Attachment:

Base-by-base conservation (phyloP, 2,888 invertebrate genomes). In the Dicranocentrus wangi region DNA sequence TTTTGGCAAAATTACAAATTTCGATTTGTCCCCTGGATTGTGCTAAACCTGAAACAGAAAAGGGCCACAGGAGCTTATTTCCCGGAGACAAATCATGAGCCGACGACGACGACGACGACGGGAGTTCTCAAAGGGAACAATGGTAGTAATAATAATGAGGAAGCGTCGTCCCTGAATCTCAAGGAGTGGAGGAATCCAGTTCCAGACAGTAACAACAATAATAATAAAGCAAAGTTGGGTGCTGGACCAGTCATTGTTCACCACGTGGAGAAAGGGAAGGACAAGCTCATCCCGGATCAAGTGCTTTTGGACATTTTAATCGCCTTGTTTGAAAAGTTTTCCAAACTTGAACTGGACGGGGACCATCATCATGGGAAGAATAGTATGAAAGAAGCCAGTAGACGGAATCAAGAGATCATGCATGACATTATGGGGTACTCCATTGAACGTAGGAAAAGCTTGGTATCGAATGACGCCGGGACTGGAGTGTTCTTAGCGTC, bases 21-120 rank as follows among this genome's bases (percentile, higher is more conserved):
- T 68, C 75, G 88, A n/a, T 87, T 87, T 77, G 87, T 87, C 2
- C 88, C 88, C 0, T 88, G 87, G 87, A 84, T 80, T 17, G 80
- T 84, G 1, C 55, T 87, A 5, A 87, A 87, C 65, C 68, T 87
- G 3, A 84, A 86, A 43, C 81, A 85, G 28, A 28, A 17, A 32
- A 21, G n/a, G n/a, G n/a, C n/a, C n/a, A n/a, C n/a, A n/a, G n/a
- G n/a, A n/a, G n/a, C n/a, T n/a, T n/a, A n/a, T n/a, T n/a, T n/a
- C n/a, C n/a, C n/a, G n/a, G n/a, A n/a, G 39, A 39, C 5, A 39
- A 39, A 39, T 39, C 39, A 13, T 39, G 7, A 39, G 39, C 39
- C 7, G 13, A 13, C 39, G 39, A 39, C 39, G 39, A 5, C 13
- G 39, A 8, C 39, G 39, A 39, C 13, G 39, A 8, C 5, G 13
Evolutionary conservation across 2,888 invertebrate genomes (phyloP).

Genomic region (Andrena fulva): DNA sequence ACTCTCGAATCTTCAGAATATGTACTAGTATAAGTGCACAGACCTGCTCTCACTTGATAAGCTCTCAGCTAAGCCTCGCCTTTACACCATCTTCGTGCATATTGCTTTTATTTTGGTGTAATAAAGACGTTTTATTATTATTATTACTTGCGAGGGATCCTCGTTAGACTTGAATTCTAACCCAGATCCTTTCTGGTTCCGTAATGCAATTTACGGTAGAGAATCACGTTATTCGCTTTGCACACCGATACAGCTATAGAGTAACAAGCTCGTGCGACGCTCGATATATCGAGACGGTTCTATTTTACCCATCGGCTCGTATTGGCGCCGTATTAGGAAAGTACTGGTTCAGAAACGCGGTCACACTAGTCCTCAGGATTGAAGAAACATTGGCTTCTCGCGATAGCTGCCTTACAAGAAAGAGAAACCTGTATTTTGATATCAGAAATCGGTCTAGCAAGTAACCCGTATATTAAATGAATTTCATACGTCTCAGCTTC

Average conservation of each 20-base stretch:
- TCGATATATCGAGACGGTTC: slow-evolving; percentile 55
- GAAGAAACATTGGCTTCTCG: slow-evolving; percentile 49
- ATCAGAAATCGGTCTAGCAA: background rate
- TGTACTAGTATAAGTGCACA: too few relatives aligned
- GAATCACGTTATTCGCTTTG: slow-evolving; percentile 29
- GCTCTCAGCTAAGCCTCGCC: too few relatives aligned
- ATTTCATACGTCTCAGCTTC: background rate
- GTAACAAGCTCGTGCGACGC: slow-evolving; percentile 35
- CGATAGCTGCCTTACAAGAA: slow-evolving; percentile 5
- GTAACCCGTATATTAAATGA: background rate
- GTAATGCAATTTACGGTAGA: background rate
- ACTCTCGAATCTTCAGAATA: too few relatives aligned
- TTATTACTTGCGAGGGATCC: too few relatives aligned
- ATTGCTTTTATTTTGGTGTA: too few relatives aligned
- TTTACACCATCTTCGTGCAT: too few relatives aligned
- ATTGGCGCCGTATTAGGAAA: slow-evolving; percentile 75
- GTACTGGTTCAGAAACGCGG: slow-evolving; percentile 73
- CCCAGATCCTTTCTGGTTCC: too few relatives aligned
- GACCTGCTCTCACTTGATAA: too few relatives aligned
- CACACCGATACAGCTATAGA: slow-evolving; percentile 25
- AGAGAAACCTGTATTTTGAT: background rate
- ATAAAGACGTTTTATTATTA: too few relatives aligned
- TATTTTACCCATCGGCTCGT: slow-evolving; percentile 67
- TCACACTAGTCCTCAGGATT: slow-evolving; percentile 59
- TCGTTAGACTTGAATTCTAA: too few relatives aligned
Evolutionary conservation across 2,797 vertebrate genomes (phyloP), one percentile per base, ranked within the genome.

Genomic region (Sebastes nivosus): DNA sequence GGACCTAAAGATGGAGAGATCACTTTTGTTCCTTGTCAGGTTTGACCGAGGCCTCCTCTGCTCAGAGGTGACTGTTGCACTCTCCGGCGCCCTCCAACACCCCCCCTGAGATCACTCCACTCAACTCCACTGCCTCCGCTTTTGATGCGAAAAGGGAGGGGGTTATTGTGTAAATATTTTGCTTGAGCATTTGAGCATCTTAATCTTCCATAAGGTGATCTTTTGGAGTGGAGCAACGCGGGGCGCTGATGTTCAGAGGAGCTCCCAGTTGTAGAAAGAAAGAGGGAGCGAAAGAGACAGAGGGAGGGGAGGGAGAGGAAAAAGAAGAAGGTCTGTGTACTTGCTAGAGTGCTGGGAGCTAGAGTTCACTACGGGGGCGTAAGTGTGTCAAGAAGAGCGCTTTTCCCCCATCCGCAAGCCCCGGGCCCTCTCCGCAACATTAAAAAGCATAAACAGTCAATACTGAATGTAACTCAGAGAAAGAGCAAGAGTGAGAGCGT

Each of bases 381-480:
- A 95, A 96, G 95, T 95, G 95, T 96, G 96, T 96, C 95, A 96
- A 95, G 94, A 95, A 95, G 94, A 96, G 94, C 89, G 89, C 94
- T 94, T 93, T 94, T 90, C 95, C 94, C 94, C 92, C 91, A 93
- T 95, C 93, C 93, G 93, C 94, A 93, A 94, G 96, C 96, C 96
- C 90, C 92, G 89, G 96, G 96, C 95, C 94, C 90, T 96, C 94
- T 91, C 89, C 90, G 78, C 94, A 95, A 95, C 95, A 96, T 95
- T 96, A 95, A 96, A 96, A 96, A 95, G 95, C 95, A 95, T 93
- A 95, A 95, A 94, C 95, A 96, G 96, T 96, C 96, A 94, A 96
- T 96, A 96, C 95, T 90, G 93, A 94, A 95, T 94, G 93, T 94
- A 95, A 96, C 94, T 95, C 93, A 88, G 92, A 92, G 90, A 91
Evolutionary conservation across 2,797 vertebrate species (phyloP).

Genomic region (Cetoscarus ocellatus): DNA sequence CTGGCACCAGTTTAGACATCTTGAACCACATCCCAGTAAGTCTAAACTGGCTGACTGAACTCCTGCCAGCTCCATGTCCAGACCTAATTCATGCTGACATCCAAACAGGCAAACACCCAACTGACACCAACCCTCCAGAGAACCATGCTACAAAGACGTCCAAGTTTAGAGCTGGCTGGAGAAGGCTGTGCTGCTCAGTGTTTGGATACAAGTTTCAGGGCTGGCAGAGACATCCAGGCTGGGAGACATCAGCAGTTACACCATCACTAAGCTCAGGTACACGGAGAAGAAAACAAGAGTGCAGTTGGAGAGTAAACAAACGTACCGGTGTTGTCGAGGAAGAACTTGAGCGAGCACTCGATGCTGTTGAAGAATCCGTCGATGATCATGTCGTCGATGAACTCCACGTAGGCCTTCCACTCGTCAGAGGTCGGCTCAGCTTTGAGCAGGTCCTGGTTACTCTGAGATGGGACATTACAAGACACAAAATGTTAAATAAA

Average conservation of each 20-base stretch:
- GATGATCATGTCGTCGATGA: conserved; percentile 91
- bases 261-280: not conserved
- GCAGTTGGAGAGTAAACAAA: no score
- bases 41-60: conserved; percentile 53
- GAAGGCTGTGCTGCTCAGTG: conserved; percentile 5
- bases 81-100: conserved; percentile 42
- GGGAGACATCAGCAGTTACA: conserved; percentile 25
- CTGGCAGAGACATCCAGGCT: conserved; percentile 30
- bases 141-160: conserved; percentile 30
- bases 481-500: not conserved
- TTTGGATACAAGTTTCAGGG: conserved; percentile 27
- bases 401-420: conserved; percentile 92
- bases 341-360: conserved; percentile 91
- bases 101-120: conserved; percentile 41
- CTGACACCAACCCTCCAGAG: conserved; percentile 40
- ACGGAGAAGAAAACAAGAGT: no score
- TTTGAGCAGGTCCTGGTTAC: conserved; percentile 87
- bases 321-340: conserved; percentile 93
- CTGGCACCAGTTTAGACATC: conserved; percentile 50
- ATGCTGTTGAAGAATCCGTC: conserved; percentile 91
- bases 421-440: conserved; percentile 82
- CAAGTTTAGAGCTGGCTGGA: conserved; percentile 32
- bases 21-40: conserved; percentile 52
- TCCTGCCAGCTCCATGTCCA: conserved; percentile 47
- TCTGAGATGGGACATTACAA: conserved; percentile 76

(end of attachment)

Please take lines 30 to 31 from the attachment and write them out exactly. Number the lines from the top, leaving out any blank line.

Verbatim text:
- ATTGGCGCCGTATTAGGAAA: slow-evolving; percentile 75
- GTACTGGTTCAGAAACGCGG: slow-evolving; percentile 73